diy crystal-makers get refurbished online cookbook

IMAGE: One example of the sorts of 3-D crystalline structures included in a relaunch of Crystal Lattice Structures, a venerable online 'cookbook' for chemists.
view more Credit: Cormac Toher, Duke UniversityDURHAM, N.C. -- In response to popular demand, materials scientists at Duke University have resurrected an online cookbook of crystalline structures that started when the World Wide Web was Netscape Navigator and HTML 1.0.In 1995, Michael Mehl, then a scientist at the U.S. Naval Research Laboratory, began collecting, cataloguing and sharing information about crystalline structures on a basic website for colleagues. Researchers needed a reference catalogue to guide their efforts because crystals form hundreds of different structures in nature. Chemists use crystals as handy building bl

umidigi crystal plus, variante con snapdragon 835 in arrivo ?

Secondo quanto emerge dal sito ufficiale del produttore UMIDIGI, una variante premium di Crystal potrebbe essere svelata tra poco meno di 15 giorni. Parliamo di una versione potenziata chiamata Crystal Plus, caratterizzata dalla presenza di un processore Snapdragon 835, 6 GB di RAM e 128 GB di spazio storage.Il sito non rivela altri dettagli al momento, sappiamo però che questo smartphone sarà disponibile in tre differenti versioni, Crystal, Crystal Pro e Crystal Plus, con quest'ultimo che a quanto pare, potrebbe addirittura porsi in competizione diretta con i principali top gamma del 2017.Siamo molto interessati verso questo modello borderless, con il quale UMIDIGI pare punti a coprire ogni fascia del mercato, ponendosi in competizione diretta con Mi Mix per quanto riguarda il design, ter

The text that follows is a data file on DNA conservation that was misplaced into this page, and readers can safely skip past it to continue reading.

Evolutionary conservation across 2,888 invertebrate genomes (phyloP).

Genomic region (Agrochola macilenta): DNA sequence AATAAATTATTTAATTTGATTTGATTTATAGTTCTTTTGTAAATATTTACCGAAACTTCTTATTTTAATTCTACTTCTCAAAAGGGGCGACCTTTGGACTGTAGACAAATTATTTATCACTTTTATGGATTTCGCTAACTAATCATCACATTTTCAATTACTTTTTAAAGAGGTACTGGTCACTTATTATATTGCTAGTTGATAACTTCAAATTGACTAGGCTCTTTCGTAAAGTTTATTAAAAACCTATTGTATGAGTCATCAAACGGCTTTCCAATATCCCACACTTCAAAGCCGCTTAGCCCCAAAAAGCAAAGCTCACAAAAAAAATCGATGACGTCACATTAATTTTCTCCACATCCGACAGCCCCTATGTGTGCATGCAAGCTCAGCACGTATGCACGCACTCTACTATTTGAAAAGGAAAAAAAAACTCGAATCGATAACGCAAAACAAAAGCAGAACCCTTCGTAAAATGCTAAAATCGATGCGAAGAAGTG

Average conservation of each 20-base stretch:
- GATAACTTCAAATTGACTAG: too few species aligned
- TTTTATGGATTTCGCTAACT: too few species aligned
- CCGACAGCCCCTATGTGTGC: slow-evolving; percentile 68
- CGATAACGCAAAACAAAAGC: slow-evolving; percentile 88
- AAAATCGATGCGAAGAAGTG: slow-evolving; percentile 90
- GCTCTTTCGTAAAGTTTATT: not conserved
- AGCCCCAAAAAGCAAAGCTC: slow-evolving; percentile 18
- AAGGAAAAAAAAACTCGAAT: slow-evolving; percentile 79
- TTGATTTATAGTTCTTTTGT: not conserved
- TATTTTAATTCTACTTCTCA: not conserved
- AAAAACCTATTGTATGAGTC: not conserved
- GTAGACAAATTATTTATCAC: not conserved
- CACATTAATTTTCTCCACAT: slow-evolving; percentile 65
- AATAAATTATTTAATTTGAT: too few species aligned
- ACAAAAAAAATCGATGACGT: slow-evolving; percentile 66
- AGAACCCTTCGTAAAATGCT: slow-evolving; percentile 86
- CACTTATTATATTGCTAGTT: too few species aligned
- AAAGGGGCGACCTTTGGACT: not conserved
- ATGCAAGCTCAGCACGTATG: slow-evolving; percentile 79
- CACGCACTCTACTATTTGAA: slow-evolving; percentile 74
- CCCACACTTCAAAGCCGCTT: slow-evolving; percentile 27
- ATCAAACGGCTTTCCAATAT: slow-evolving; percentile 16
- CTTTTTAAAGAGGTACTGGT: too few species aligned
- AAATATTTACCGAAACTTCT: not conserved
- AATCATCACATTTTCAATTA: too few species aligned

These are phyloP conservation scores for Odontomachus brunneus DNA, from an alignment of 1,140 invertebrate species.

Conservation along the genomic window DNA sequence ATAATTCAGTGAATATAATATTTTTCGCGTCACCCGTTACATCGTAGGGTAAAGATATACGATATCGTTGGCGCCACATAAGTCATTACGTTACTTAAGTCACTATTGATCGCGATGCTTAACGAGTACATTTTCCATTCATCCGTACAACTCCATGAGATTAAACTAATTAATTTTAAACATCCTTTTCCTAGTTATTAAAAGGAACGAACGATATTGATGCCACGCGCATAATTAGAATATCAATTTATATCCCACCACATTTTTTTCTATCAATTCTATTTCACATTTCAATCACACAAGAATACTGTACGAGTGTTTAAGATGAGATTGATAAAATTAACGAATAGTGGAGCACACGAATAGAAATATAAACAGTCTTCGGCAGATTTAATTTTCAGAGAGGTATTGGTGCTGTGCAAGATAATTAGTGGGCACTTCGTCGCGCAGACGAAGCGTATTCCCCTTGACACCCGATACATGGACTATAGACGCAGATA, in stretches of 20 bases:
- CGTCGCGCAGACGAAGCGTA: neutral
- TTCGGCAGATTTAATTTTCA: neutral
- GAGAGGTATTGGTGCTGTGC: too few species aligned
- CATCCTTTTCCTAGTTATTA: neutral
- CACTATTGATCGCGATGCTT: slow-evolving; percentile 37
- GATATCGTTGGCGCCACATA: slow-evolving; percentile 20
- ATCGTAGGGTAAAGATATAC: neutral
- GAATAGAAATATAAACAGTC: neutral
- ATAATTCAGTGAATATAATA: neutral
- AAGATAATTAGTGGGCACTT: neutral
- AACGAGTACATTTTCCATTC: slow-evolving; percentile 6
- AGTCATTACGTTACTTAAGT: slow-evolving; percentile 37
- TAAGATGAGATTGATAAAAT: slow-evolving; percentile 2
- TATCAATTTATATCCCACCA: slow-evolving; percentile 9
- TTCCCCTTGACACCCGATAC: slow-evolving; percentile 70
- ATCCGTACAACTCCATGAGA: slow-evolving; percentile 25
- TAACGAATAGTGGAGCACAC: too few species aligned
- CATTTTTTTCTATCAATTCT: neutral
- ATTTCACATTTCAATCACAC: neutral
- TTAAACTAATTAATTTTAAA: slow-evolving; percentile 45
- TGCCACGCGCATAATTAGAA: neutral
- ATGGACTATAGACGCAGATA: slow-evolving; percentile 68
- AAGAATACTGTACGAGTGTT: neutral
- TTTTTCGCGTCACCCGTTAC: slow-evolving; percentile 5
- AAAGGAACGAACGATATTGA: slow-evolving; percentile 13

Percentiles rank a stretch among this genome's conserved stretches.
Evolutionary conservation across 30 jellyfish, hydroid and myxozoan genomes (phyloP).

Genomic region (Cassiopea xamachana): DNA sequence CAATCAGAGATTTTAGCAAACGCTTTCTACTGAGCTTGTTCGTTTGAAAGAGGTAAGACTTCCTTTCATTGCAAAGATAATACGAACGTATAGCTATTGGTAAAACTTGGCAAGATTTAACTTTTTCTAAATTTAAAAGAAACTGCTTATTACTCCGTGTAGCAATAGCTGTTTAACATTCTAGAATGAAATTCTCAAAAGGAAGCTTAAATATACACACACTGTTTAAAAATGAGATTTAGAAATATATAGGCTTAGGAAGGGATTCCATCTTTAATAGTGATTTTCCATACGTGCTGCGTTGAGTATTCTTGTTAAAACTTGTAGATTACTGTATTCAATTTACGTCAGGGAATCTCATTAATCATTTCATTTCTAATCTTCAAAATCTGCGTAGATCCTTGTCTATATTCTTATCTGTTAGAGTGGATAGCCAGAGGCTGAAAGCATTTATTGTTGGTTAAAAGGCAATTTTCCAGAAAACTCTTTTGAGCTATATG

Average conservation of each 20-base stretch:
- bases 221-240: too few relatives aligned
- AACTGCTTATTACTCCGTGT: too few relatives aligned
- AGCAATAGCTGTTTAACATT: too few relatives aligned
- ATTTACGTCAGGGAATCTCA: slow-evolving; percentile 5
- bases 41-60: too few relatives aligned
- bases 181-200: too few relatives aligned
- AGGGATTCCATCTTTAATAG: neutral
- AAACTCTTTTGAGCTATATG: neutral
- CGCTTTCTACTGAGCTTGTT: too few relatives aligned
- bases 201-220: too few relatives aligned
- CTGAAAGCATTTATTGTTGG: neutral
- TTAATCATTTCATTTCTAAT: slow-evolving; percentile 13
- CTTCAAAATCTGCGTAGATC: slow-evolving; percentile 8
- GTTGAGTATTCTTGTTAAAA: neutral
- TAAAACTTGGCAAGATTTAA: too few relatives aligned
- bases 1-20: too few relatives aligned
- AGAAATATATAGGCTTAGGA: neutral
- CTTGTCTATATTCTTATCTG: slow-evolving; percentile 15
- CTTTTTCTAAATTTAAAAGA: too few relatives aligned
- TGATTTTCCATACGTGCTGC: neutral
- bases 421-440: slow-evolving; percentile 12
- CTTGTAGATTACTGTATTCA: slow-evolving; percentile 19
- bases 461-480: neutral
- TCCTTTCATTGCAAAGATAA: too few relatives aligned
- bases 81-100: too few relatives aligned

x-ray study reveals way to control molecular vibrations that transmit heat

IMAGE: The colorful scattering pattern at left reveals molecular level structural information about the layered smectic phase of a liquid crystal material. The inner arcs indicate that the molecules are arrayed...
view more Credit: Brookhaven National LaboratoryUPTON, NY--Scientists at the U.S. Department of Energy's (DOE) Brookhaven National Laboratory have developed a new way to track dynamic molecular features in soft materials, including the high-frequency molecular vibrations that transmit waves of heat, sound, and other forms of energy. Controlling these vibrational waves in soft materials such as polymers or liquid crystal compounds could lead to a range of energy-inspired innovations--from thermal and acoustic insulators, to ways to convert waste heat into electricity, or light i